England is a Garden

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One of Rudyard Kipling’s poems begins, “Our England is a garden.” If you think the famous writer might have been exaggerating, a trip to the English countryside in summer will surely change your mind.
We have read about English gardens for decades, studied their history and the people whose names we still revere: from Lancelot “Capability” Brown to Vita Sackville-West and Rosemary Verey. Our bookshelves are filled with English garden books: cottage gardens, water gardens, topiary gardens, walled gardens, Italianate gardens, kitchen gardens, royal gardens, and – of course – country house gardens.
Every casual gardener knows a long list of common flower names. But identifying all the plants and flowers we see in a summertime English garden? Impossible! Walk down an English garden path in June and everything else vanishes except the abundance of blooms, the range of colors, the nuance of shades, the shapes of flowers, the fragrances, and the ever-present background drone of busy bees.
It’s also virtually impossible to count all the gardens in England. Britain’s Good Garden Guide lists over 1,200 of the best ones and the authoritative 2014 National Garden Scheme Yellow Book includes 3,800 gardens in England and Wales.
While researching great houses in the English countryside in June, the grand old historic heaps with their dark rooms, priceless art and exquisite furnishings were certainly fascinating. But they couldn’t hold us for long when the most glorious gardens waited just outside their ancient doors.
Blickling Hall is a magnificent Jacobean mansion located in Norfolk, England on a 4,000-acre estate. It’s believed that Anne Boleyn was born in the manor house that once stood on Blickling’s site. Fifty-five acres of gardens have been developed here over four centuries. Highlights include the double borders, the wilderness and the Parterre with its ancient yew hedge topiary, fountain, and old rose garden. Lush stands of catmint bloom throughout the property.
Ickworth in Suffolk is best known for its impressive rotunda, part of this Georgian Italianate palace set in an idyllic landscape. There are seventy acres of gardens, including an Italianate garden, pleasure gardens, a walled garden, and a Victorian “stumpery.”
At Sandringham, the much-loved Norfolk retreat of the Queen, expansive lawns blend into landscape gardens, lakes and woodlands. The formal North Garden includes pleached lime avenues made memorable by a smiling Buddha statue. Blousy roses adorn the west walls of the house and there’s a romantic rockery and grotto on the grounds.
Houghton Hall is a massive mansion built in the 18th century for Britain’s first prime minister, Robert Walpole. Located adjacent to the Queen’s Sandringham estate in Norfolk, this lavish Palladian hall was built to impress. The estate contains a thousand acres of parkland, woods and gardens. Most stunning is the five-acre walled garden with a double-sided herbaceous border, Italian garden and formal parterre with 150 varieties of roses.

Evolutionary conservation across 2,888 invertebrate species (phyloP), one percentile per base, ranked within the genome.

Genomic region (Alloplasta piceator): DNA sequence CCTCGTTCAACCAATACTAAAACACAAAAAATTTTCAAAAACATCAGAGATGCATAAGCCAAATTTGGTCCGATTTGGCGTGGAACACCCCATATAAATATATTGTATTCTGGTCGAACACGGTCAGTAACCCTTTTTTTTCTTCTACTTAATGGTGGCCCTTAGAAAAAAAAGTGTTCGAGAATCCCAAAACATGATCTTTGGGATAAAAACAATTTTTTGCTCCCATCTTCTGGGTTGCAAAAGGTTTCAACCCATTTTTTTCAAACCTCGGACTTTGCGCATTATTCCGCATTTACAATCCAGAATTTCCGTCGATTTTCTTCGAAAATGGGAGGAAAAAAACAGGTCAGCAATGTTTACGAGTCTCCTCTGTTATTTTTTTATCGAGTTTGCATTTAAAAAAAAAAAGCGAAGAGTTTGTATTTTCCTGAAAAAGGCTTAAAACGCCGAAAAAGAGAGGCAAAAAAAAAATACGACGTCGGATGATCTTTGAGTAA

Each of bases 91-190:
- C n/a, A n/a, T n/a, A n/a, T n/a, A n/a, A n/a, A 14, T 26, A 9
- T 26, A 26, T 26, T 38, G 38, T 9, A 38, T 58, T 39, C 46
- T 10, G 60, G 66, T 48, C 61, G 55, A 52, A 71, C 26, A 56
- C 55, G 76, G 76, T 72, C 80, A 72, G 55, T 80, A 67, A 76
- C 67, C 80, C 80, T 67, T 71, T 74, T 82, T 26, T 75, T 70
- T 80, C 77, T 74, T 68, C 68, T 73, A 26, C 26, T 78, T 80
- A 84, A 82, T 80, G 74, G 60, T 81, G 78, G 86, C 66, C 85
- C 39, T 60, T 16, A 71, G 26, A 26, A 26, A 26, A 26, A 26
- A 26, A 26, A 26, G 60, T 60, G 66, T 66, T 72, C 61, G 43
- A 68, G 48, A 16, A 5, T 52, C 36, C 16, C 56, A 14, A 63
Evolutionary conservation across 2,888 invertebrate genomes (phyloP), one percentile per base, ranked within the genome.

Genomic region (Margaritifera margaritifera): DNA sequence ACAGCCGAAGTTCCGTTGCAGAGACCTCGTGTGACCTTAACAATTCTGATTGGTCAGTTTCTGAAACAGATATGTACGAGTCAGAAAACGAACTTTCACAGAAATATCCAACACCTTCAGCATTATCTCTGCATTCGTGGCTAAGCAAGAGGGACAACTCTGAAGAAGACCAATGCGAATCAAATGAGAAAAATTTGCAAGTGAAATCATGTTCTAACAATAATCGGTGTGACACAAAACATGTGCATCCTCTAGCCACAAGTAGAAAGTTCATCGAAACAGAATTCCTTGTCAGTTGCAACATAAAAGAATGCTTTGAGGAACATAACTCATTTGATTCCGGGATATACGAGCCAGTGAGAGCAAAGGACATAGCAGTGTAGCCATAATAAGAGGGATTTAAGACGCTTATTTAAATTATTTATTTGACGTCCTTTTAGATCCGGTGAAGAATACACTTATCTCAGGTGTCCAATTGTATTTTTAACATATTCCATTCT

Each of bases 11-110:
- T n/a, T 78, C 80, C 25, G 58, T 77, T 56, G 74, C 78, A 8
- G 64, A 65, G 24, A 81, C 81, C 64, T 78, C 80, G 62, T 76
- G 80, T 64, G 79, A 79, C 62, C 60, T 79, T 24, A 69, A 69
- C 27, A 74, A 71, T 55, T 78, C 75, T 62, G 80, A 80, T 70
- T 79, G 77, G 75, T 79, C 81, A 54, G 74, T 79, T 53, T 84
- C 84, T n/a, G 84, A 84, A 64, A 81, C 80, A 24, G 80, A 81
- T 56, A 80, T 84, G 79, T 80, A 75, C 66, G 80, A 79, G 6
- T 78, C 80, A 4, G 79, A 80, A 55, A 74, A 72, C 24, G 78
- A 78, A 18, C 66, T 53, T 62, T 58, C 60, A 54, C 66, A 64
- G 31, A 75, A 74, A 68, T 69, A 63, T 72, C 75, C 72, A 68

Felbrigg Hall is considered one of the most elegant country houses in East Anglia noted for its unaltered 17th century Jacobean architecture and Georgian interior. It has a very fine walled garden with a lovely dovecote housing a flock of white doves. In summer the double borders and herb beds are thick with the scents of lavender, sage and mint. Red, pink, yellow and purple poppies bloom amid the hydrangea and daisies.
Not far outside Cambridge is Anglesey Abbey, a former priory converted into an English county house. The house and gardens are set in ninety-eight acres of landscaped grounds. There are wildflower meadows, a sweeping herbaceous border and a formal garden, along with the most striking stand of white birch trees perfectly planted to stop visitors in their tracks. In January, the snowdrops are spectacular, but in June the heady scents and vibrant colors of hundreds of hybrid tea roses in the rose garden steal the show.
Sitting in an English garden waiting for the sun.
If the sun don’t come,
You get a tan from standing in the English rain.
— John Lennon
All photos are the property of David White and may not be used without permission.


  • Deb and David White

    Deb Hosey White is an executive management consultant with over thirty years experience working for Fortune 1000 companies. She is the author of Pink Slips and Parting Gifts, a workplace novel based upon those experiences. With English ancestors on both sides of her family, Deb is a serious Anglophile and an avid traveler. David Stewart White began his adventures in family travel as a child when he lived in Paris and traveled throughout Europe. He is the author of Let's Take the Kids to London His travel articles have appeared in the Washington Post, the Charlotte Observer, Examiner.com, AAA World Magazine, and in numerous travel websites and online magazines. Beyond Downton Abbey — A Guide to 25 Great Houses was their first collaborative travel writing effort. They followed up with Beyond Downton Abbey Volume 2 to tell the stories of another group of great homes in Britain. www.beyonddowntonabbey.com/

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